7 Ways to Give Kids Independence
My friend Lynne and I stood with our kids just before the morning bell rang. She was trying to smooth her first-grade daughter's hair when the girl's friends arrived, and without another word, Maddie turned away from us and walked with them to her classroom. "Look at that," Lynne sighed. "No kiss. Not even a 'Bye, Mom.'"
"It's like we're not even here," I agreed, though my own third-grade son would grudgingly allow me to kiss him goodbye in public -- but not on the face.
From a developmental standpoint, our kids' disinterest in us is entirely appropriate. They're hardwired for independence, pushing away from us the moment they learn to walk. And as parents, our tendency is to hold them back for their own safety and for our own peace of mind. But by the time they leave home for college, what do you want for your kids? "You want them to be adults who can make the right choices when you aren't there," says Annie Fox, a middle-school educational consultant and mom in San Anselmo, CA. And you do that by slowly letting them go while keeping the safety net of family rules and limits firmly in place. "If you don't take off the training wheels, how will they ever learn how to ride the bike?" she says.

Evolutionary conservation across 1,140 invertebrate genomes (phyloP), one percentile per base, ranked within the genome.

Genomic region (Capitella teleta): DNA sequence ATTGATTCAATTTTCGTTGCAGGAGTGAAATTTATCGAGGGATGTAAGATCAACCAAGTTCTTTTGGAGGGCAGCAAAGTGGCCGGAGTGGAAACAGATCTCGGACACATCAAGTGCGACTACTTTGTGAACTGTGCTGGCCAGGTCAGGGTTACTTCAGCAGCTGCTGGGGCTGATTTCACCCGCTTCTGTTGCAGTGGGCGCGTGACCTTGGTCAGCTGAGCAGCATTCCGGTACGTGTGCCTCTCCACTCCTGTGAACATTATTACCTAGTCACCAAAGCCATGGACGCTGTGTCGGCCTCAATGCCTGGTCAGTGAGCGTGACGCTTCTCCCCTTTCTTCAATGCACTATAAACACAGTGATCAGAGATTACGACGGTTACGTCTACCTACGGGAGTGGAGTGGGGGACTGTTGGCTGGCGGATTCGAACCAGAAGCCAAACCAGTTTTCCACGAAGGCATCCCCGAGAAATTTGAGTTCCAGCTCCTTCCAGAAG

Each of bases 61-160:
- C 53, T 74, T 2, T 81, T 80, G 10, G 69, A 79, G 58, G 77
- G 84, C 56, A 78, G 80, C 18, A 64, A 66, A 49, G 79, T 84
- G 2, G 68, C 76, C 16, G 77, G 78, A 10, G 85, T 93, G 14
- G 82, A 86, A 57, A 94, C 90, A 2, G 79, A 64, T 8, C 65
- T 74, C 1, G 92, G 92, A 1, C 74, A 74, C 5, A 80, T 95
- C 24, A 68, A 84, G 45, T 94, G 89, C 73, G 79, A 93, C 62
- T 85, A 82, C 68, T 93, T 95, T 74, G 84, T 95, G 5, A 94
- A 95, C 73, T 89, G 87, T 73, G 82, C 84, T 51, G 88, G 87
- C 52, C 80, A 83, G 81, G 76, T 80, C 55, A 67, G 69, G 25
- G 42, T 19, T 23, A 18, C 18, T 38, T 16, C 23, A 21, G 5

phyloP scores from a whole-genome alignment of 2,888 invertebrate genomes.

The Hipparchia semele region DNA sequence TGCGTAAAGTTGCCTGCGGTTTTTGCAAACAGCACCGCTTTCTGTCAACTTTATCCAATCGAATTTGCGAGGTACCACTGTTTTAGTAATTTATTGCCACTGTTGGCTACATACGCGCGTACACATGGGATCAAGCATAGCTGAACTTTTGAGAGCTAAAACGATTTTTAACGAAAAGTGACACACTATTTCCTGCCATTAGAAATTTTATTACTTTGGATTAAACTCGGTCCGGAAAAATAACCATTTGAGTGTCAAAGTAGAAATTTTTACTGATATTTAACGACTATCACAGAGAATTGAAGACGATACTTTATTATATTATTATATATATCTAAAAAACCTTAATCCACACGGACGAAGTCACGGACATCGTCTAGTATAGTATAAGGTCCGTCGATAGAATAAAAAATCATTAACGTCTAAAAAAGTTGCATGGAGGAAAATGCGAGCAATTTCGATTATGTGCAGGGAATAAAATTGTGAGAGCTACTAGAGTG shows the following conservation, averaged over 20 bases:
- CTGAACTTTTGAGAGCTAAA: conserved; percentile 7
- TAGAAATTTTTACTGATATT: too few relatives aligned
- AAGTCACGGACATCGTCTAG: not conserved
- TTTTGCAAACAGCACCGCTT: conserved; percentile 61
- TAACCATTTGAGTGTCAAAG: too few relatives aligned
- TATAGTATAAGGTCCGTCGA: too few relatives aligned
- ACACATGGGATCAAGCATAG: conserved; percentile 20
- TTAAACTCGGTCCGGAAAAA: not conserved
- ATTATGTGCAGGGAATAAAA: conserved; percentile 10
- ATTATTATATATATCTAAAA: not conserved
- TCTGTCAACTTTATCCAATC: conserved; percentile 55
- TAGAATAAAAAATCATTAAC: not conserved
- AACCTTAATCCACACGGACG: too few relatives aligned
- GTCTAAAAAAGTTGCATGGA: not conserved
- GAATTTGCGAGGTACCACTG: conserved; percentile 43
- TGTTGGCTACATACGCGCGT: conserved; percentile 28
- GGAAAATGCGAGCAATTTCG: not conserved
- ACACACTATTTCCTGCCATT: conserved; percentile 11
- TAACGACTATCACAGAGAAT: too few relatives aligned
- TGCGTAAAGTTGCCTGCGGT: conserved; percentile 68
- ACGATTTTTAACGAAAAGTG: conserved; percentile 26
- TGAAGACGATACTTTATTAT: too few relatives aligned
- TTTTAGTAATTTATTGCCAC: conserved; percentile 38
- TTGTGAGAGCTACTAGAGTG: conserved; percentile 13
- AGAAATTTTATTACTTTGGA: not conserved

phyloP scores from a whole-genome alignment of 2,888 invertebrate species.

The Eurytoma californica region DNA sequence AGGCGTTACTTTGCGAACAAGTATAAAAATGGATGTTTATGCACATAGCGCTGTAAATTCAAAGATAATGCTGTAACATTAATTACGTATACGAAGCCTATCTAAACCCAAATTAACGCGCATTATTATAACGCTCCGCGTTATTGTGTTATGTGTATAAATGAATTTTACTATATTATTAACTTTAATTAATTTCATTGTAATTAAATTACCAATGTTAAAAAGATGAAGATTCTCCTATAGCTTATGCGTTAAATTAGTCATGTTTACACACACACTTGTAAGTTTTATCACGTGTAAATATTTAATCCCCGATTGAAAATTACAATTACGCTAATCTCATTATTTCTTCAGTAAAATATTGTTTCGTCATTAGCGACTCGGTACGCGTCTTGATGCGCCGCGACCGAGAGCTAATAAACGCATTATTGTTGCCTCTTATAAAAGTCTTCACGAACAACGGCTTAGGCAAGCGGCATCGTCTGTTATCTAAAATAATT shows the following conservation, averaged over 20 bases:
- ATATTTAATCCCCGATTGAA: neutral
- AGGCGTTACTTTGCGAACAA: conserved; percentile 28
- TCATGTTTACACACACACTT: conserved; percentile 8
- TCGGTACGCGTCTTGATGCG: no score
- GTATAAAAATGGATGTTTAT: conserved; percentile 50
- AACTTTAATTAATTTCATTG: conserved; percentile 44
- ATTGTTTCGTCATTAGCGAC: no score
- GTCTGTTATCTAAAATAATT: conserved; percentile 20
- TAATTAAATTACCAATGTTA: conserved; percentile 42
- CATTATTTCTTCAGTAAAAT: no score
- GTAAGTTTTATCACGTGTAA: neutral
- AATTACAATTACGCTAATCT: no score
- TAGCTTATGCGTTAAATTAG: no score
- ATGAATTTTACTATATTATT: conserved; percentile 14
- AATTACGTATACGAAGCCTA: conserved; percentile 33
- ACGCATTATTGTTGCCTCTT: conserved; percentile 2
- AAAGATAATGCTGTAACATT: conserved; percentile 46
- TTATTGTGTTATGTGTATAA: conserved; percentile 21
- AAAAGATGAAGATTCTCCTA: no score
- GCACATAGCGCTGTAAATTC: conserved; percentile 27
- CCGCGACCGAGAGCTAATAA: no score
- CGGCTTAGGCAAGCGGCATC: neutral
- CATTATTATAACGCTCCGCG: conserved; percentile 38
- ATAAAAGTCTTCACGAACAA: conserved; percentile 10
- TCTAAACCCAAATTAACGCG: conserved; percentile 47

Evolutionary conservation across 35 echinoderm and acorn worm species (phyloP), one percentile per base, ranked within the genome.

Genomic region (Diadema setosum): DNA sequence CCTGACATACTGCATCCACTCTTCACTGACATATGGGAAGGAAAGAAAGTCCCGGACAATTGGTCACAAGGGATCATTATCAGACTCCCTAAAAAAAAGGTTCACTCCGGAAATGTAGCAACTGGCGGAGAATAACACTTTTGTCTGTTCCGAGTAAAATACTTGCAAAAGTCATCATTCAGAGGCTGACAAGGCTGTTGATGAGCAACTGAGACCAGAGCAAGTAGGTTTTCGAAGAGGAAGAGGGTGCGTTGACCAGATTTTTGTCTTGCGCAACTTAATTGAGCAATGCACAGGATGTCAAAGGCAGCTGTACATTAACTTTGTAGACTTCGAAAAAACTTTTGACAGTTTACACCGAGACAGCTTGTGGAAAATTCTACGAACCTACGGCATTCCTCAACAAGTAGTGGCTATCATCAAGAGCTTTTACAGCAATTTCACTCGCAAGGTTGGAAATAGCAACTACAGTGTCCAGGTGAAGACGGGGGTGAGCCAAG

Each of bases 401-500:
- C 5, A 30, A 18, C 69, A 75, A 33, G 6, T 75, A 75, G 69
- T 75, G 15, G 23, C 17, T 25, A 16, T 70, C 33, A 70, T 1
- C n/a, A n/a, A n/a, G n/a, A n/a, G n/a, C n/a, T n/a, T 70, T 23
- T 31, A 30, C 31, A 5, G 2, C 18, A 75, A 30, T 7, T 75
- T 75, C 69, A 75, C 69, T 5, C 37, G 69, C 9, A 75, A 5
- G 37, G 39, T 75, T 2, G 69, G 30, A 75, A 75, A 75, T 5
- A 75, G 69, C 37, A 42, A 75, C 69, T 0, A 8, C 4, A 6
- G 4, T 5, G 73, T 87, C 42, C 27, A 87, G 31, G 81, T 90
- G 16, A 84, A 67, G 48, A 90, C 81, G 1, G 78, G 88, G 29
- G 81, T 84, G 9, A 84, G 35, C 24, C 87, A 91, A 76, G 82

So while it's essential to let our children make their way toward independence, it takes wisdom and guts to know how and when to let it happen. Here are the most common ways your kids will try to let go, and when you should go along for the ride:
Your 5-Year-Old Doesn't Want to Hold Your Hand in Public.
There's nothing sweeter than having your child place his hand in yours, so his first rebuff can sting quite hard. "But remember that when kids are just starting kindergarten, they're walking into situations they've never had to deal with before," says Daniel Brennan, M.D., a pediatrician and dad in Santa Barbara, CA. "If their classmates aren't holding hands with their parents, they may not want to, either."
In your mind he's still little, though, and you're not going to let him cross the street without holding hands, right? You may want to reconsider: Acknowledge his need to feel like "a big kid" while also teaching safety rules that will help him down the road. "I'll be conscious of my son's need to belong, but he still has to walk right next to me when he crosses the street," says Dr. Brennan.
Rebecca Horvath, a mom of two from Bluff City, TN, gives her 6-year-old daughter options: "I'll tell her, 'I'll hold your hand or your hair as we cross the street. You decide.' She always goes for the hand," she laughs. "But it makes her feel more grown-up to get a choice."